Notes of an FBI briefing in March 2017 indicate since-fired bureau agent Peter Strzok spread incorrect details about the origins of the Trump-Russia investigation.
Strzok incorrectly claimed in his 2020 book, Compromised, that Australian diplomat Alexander Downer was spurred to inform the U.S. government about a May 2016 conversation he had in London with George Papadopoulos (in which the Trump campaign associate allegedly mentioned Russia might have dirt on Hillary Clinton) only after hearing then-candidate Donald Trump say in July 2016: “Russia, if you’re listening, I hope you’re able to find the 30,000 emails.”
It now appears he also made that false claim in March 2017 when briefing Justice Department and FBI officials about the Trump-Russia investigation. Strzok admitted in September 2020 he had gotten that detail wrong in his book, though he downplayed it.
The mistake now seems like a pattern.
Special counsel Robert Mueller and DOJ Inspector General Michael Horowitz concluded Australia actually informed the United States of this Papadopoulos conversation on July 26, 2016. Trump made the comment about Russia on July 27.
Newly released handwritten notes labeled as by Tashina Gauhar, then the associate deputy attorney general, indicate Strzok made the same misleading claim about Trump’s remarks prompting the Australian to reach out to the FBI when briefing then-acting Attorney General Dana Boente and others on March 6, 2017.
Notes from Associate Deputy Attorney General Scott Schools state it was Strzok who handled the Papadopoulos angle of the briefing.
BIDEN DISINFO CHIEF NINA JANKOWICZ PUSHED TRUMP-RUSSIA COLLUSION CLAIMS
“Papadopoulos … May 2016 … Friendly Liaison that Papadopoulos said Trump campaign could release info hurtful to H [Hillary Clinton] … Make a report & file it,” Gauhar wrote. “Then see release of DNC hack + Trump comment about Russia release more … Foreign Service remembers conversation + reaches out to FBI.”
Notes from Schools largely match this, writing, “PS [Peter Strzok]: Papadopoulos in May. Trump team received suggestion from R [Russia] that it could assist Trump team by having info that would embarrass Clinton and Obama. We start seeing release of DNC hack. Trump if you’re listening. We open up umbrella investigation — Crossfire Hurricane.”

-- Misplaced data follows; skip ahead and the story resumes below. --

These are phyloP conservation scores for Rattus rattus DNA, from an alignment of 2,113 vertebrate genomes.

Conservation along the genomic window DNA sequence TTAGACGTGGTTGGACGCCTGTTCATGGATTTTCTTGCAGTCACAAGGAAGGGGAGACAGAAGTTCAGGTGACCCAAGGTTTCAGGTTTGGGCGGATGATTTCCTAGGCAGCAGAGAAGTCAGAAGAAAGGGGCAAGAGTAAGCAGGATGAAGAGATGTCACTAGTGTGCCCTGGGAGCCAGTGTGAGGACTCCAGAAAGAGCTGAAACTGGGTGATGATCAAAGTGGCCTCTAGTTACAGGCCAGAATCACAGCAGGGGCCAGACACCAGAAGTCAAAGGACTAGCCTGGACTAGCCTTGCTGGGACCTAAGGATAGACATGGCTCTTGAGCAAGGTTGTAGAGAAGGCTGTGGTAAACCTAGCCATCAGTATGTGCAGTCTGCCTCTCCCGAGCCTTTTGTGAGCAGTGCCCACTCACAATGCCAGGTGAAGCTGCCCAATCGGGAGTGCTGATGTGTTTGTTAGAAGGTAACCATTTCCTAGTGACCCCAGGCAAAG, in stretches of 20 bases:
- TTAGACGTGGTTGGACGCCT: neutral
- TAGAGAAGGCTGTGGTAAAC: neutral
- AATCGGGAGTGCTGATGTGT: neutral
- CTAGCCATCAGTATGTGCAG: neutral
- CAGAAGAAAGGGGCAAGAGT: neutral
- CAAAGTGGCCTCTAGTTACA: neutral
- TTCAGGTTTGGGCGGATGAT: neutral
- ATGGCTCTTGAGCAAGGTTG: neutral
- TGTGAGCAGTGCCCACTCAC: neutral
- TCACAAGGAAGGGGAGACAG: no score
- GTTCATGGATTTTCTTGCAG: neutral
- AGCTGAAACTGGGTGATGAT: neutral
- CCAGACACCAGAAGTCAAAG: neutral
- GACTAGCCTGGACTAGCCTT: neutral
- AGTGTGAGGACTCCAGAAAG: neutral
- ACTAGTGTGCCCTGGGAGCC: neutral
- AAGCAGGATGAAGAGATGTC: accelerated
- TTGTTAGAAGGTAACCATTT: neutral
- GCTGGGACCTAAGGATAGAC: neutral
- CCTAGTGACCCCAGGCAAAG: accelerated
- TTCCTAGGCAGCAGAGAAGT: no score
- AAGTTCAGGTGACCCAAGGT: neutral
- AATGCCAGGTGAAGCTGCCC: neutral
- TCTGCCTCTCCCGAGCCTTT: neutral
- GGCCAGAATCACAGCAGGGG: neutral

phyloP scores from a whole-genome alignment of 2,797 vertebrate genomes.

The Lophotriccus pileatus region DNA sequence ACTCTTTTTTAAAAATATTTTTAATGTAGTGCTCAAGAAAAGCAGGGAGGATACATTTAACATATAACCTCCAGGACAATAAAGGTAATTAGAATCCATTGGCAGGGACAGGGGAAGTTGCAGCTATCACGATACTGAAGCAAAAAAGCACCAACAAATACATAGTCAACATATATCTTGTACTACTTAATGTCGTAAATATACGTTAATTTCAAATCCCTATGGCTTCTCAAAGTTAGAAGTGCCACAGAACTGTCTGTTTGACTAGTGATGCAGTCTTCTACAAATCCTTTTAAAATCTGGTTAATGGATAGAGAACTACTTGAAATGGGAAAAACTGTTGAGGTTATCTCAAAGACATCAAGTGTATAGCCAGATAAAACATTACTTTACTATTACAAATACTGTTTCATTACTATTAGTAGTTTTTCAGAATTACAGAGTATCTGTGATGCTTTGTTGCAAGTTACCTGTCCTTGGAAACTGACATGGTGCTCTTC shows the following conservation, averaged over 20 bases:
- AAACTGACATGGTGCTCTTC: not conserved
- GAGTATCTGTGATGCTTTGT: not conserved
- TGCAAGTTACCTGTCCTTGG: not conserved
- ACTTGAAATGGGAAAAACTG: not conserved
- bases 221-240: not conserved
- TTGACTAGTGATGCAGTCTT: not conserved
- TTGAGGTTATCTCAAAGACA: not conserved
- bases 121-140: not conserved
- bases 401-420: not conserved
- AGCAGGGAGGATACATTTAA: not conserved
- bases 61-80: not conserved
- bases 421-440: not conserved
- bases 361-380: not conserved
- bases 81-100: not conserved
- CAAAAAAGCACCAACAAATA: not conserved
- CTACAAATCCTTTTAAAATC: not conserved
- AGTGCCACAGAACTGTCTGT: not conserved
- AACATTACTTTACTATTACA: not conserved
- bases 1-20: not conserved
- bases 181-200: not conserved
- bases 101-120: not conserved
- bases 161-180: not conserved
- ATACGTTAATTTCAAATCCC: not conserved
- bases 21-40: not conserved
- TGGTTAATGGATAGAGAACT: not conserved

Schools added that the FBI briefed U.S. Attorney Zach Terwilliger “on predication and how he [Papadopoulos] fit in.”
The notes were made public by attorneys for Democratic cybersecurity lawyer Michael Sussmann, who was indicted in a case brought by special counsel John Durham for allegedly concealing his clients, Clinton’s campaign and “Tech Executive-1” Rodney Joffe, from former FBI general counsel James Baker in September 2016 when he presented discredited Trump-Russia claims.
Sussmann’s team cited legal analysis by Strzok when unsuccessfully arguing for dismissal.
A calendar invitation for the 2017 meeting said the organizer was Gauhar, while other required attendees were Baker, acting Assistant Attorney General Mary McCord, FBI counterintelligence official Bill Priestap, James Rybicki of the FBI, and members of DOJ’s National Security Division.
Strzok previously admitted his book mistake during a Zoom discussion when asked about the contradiction unearthed by the Washington Examiner.
“So, I got that wrong. So, I was writing my book without the benefit of the notes — the FBI had those — and the IG report had not been issued,” Strzok said. “What happened was there was a big dump through WikiLeaks that occurred prior to the Australians notifying us, and it’s absolutely as the IG report describes it. [The Australians] saw that, that prompted their memory of the conversation, and then they began the process of contacting us overseas and giving that information to us. My recollection is, and the reason why I mentioned that conversation about Trump’s speech and ‘Russia, are you listening?’ — when we finally in the Counterintelligence Division got that lead from the friendly foreign government, it was at the same time as Trump was making those comments, which were really concerning.”
Strzok called it “a little error,” saying: “I know some people are scrubbing timelines for little details and scoping headlines around them, but that was an honest mistake based on a lack of a specific recollection, and then, after I had submitted my book to pre-pub review, all this information came out afterwards.”
Strzok’s book came out in September 2020, months after Horowitz’s report was released in December 2019 and more than a year after Mueller’s report was made public in April 2019.
His book falsely claimed “the communication … had been precipitated by a public statement by Donald Trump,” and “in Downer’s recounting, Trump’s words jarred his memory of a series of conversations months earlier.”
Strzok made the same false claim on CBS when asked if Trump’s words brought the investigation down on himself. Strzok replied, “According to what the foreign government told us, yes.”
Trump suggested to the Conservative Political Action Conference in March 2019 that his comments were “sarcastic.” He told Mueller’s investigators he “made the statement … in jest and sarcastically.”
The “opening electronic communication” for Crossfire Hurricane was authored by Strzok and authorized by Priestap at the end of July 2016. The investigation didn’t interview Papadopoulos until January 2017.
It was then Papadopoulos revealed his April 2016 conversations with Maltese professor Joseph Mifsud, who the Trump campaign adviser claimed told him the Russians had damaging information on Clinton. Papadopoulos pleaded guilty in 2017 to making false statements about his communications with Mifsud.
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Horowitz found the FBI’s Trump-Russia investigation had “sufficient factual predication.” Then-Attorney General William Barr and Durham disagreed.